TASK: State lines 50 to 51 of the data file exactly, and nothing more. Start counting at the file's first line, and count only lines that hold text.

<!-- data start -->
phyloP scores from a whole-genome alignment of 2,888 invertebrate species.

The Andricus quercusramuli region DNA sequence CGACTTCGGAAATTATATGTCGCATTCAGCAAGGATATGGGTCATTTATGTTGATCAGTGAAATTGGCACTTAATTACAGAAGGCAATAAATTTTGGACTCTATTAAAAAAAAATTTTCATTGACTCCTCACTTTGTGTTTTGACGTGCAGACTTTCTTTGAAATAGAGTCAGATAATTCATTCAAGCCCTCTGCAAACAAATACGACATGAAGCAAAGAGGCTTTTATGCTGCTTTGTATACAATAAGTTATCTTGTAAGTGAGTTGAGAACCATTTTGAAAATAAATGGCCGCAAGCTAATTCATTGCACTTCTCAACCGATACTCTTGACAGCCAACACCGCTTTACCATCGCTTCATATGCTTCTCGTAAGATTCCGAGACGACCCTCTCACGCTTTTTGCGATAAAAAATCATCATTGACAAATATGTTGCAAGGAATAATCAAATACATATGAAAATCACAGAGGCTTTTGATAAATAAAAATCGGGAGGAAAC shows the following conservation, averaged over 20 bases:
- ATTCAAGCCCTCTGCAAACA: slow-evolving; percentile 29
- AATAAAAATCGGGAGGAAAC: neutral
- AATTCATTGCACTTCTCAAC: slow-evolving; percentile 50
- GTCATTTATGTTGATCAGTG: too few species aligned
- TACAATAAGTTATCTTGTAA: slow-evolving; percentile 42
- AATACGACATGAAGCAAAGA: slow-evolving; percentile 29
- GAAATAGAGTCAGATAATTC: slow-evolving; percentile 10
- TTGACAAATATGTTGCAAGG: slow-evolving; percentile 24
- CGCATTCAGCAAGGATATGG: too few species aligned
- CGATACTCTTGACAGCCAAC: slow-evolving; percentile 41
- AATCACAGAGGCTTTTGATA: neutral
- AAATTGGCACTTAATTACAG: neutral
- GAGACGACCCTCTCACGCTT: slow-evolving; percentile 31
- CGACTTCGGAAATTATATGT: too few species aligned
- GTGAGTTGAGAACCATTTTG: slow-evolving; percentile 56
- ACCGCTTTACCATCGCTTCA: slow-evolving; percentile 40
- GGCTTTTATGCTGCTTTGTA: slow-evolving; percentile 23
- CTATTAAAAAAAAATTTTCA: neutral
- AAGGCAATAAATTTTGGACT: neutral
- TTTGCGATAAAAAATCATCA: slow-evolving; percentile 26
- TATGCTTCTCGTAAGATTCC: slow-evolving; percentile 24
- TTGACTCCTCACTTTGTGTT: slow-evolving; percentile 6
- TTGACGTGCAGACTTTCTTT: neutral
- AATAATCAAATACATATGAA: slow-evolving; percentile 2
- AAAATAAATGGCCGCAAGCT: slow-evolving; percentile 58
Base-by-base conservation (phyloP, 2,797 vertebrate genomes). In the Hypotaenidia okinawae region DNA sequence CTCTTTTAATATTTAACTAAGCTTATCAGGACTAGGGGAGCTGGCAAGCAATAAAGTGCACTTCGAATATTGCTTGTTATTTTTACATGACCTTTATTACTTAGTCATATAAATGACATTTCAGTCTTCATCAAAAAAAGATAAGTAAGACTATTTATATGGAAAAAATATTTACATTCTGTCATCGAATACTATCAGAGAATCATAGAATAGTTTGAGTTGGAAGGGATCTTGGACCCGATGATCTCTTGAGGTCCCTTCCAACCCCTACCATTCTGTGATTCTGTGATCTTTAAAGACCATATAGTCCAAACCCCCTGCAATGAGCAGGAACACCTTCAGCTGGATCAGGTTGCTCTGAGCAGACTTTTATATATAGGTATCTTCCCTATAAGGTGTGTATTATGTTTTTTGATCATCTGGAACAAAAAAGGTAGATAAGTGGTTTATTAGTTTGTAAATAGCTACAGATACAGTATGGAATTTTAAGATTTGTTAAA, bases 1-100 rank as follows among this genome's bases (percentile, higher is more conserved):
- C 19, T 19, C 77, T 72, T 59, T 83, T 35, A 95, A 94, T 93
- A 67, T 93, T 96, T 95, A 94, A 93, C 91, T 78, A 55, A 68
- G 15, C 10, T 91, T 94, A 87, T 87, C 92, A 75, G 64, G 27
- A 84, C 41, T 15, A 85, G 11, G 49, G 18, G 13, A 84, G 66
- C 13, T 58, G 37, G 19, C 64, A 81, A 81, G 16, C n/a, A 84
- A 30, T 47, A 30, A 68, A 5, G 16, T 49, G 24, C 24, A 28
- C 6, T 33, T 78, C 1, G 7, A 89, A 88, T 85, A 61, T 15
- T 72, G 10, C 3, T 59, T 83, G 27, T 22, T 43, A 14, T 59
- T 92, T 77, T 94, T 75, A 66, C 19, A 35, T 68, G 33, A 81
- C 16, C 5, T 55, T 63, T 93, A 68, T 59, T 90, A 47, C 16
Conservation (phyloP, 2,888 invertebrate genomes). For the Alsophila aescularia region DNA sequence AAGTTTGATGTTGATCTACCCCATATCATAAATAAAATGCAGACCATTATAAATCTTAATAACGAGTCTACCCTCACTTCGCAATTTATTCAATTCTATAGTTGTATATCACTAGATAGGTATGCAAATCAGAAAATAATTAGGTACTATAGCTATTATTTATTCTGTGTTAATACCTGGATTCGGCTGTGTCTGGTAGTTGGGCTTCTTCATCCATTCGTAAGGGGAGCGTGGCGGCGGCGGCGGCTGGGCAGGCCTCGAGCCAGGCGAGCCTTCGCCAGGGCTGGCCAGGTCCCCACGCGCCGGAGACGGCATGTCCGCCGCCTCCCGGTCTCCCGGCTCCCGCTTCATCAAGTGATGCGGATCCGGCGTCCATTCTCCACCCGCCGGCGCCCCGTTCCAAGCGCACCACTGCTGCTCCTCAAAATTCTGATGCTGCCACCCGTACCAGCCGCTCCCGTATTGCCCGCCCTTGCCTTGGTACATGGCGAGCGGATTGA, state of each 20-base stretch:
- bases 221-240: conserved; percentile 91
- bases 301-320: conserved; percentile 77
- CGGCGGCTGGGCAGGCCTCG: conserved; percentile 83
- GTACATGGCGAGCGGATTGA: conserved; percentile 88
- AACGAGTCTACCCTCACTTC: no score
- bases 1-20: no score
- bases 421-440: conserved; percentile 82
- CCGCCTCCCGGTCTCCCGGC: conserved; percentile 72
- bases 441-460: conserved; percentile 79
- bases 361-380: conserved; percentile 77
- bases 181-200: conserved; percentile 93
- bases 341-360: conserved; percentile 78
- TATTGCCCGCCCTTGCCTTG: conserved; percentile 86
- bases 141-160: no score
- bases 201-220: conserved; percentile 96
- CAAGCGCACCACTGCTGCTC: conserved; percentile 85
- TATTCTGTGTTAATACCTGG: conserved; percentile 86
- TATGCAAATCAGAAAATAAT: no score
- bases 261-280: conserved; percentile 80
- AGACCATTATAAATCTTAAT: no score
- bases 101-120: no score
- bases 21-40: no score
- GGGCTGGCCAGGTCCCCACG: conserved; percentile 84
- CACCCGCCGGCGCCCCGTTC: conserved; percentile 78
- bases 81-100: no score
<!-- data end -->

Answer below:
- bases 181-200: conserved; percentile 93
- bases 341-360: conserved; percentile 78